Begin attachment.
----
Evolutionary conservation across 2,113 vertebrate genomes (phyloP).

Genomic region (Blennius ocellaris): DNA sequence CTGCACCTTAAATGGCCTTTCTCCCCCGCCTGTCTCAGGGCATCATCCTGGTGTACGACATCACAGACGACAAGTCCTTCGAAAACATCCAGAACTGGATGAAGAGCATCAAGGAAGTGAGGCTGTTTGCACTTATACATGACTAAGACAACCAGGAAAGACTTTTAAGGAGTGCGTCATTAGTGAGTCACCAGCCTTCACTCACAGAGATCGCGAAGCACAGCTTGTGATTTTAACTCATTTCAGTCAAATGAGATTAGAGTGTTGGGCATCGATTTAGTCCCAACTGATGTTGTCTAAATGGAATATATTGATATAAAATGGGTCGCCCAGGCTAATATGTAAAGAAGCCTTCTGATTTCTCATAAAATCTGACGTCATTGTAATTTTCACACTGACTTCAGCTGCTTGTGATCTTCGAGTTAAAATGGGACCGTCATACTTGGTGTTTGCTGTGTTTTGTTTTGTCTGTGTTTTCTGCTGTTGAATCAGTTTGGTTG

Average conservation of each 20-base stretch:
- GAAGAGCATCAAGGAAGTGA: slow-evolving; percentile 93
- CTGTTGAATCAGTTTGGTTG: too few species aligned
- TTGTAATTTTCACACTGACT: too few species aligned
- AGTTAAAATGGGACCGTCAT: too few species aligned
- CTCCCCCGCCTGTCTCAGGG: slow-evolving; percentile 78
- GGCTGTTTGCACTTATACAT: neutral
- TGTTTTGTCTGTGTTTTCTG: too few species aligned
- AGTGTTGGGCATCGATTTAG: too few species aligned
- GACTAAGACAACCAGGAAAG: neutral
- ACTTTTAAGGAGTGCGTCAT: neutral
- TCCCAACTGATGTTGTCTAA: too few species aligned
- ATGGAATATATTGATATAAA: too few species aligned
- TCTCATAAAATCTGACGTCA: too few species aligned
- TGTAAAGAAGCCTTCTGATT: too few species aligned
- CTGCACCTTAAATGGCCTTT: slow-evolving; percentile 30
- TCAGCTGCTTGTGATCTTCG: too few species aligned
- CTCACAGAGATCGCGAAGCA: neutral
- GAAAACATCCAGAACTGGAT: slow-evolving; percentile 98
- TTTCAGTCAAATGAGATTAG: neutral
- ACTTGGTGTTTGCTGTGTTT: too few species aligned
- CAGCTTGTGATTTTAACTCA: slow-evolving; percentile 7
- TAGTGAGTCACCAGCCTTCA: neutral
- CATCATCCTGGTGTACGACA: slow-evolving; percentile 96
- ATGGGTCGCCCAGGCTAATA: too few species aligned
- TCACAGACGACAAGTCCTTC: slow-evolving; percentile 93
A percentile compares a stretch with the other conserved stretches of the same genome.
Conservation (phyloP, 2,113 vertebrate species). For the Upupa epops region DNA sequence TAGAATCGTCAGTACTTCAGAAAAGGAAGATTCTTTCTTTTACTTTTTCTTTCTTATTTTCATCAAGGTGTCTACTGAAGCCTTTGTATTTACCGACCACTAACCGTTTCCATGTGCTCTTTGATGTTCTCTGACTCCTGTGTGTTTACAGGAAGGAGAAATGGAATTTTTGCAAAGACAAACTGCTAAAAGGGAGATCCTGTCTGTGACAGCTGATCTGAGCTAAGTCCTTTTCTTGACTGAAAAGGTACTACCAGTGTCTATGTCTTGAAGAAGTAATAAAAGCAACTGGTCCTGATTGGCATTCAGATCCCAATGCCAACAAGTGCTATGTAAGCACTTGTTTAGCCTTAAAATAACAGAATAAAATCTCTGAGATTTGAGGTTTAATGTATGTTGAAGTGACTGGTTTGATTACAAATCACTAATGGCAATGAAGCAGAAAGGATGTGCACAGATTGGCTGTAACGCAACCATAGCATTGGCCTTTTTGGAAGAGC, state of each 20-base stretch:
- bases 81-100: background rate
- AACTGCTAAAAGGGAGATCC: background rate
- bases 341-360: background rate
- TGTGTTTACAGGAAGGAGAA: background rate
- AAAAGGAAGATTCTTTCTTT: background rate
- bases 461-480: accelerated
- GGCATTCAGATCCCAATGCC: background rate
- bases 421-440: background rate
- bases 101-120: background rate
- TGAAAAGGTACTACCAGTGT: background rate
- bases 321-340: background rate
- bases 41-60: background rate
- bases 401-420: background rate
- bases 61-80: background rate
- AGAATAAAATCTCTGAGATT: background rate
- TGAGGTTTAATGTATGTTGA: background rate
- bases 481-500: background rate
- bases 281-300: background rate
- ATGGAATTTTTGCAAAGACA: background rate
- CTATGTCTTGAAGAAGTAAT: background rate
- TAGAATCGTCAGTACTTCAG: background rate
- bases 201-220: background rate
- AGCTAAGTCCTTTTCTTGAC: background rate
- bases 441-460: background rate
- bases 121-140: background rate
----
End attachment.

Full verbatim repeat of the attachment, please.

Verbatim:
Evolutionary conservation across 2,113 vertebrate genomes (phyloP).

Genomic region (Blennius ocellaris): DNA sequence CTGCACCTTAAATGGCCTTTCTCCCCCGCCTGTCTCAGGGCATCATCCTGGTGTACGACATCACAGACGACAAGTCCTTCGAAAACATCCAGAACTGGATGAAGAGCATCAAGGAAGTGAGGCTGTTTGCACTTATACATGACTAAGACAACCAGGAAAGACTTTTAAGGAGTGCGTCATTAGTGAGTCACCAGCCTTCACTCACAGAGATCGCGAAGCACAGCTTGTGATTTTAACTCATTTCAGTCAAATGAGATTAGAGTGTTGGGCATCGATTTAGTCCCAACTGATGTTGTCTAAATGGAATATATTGATATAAAATGGGTCGCCCAGGCTAATATGTAAAGAAGCCTTCTGATTTCTCATAAAATCTGACGTCATTGTAATTTTCACACTGACTTCAGCTGCTTGTGATCTTCGAGTTAAAATGGGACCGTCATACTTGGTGTTTGCTGTGTTTTGTTTTGTCTGTGTTTTCTGCTGTTGAATCAGTTTGGTTG

Average conservation of each 20-base stretch:
- GAAGAGCATCAAGGAAGTGA: slow-evolving; percentile 93
- CTGTTGAATCAGTTTGGTTG: too few species aligned
- TTGTAATTTTCACACTGACT: too few species aligned
- AGTTAAAATGGGACCGTCAT: too few species aligned
- CTCCCCCGCCTGTCTCAGGG: slow-evolving; percentile 78
- GGCTGTTTGCACTTATACAT: neutral
- TGTTTTGTCTGTGTTTTCTG: too few species aligned
- AGTGTTGGGCATCGATTTAG: too few species aligned
- GACTAAGACAACCAGGAAAG: neutral
- ACTTTTAAGGAGTGCGTCAT: neutral
- TCCCAACTGATGTTGTCTAA: too few species aligned
- ATGGAATATATTGATATAAA: too few species aligned
- TCTCATAAAATCTGACGTCA: too few species aligned
- TGTAAAGAAGCCTTCTGATT: too few species aligned
- CTGCACCTTAAATGGCCTTT: slow-evolving; percentile 30
- TCAGCTGCTTGTGATCTTCG: too few species aligned
- CTCACAGAGATCGCGAAGCA: neutral
- GAAAACATCCAGAACTGGAT: slow-evolving; percentile 98
- TTTCAGTCAAATGAGATTAG: neutral
- ACTTGGTGTTTGCTGTGTTT: too few species aligned
- CAGCTTGTGATTTTAACTCA: slow-evolving; percentile 7
- TAGTGAGTCACCAGCCTTCA: neutral
- CATCATCCTGGTGTACGACA: slow-evolving; percentile 96
- ATGGGTCGCCCAGGCTAATA: too few species aligned
- TCACAGACGACAAGTCCTTC: slow-evolving; percentile 93
A percentile compares a stretch with the other conserved stretches of the same genome.
Conservation (phyloP, 2,113 vertebrate species). For the Upupa epops region DNA sequence TAGAATCGTCAGTACTTCAGAAAAGGAAGATTCTTTCTTTTACTTTTTCTTTCTTATTTTCATCAAGGTGTCTACTGAAGCCTTTGTATTTACCGACCACTAACCGTTTCCATGTGCTCTTTGATGTTCTCTGACTCCTGTGTGTTTACAGGAAGGAGAAATGGAATTTTTGCAAAGACAAACTGCTAAAAGGGAGATCCTGTCTGTGACAGCTGATCTGAGCTAAGTCCTTTTCTTGACTGAAAAGGTACTACCAGTGTCTATGTCTTGAAGAAGTAATAAAAGCAACTGGTCCTGATTGGCATTCAGATCCCAATGCCAACAAGTGCTATGTAAGCACTTGTTTAGCCTTAAAATAACAGAATAAAATCTCTGAGATTTGAGGTTTAATGTATGTTGAAGTGACTGGTTTGATTACAAATCACTAATGGCAATGAAGCAGAAAGGATGTGCACAGATTGGCTGTAACGCAACCATAGCATTGGCCTTTTTGGAAGAGC, state of each 20-base stretch:
- bases 81-100: background rate
- AACTGCTAAAAGGGAGATCC: background rate
- bases 341-360: background rate
- TGTGTTTACAGGAAGGAGAA: background rate
- AAAAGGAAGATTCTTTCTTT: background rate
- bases 461-480: accelerated
- GGCATTCAGATCCCAATGCC: background rate
- bases 421-440: background rate
- bases 101-120: background rate
- TGAAAAGGTACTACCAGTGT: background rate
- bases 321-340: background rate
- bases 41-60: background rate
- bases 401-420: background rate
- bases 61-80: background rate
- AGAATAAAATCTCTGAGATT: background rate
- TGAGGTTTAATGTATGTTGA: background rate
- bases 481-500: background rate
- bases 281-300: background rate
- ATGGAATTTTTGCAAAGACA: background rate
- CTATGTCTTGAAGAAGTAAT: background rate
- TAGAATCGTCAGTACTTCAG: background rate
- bases 201-220: background rate
- AGCTAAGTCCTTTTCTTGAC: background rate
- bases 441-460: background rate
- bases 121-140: background rate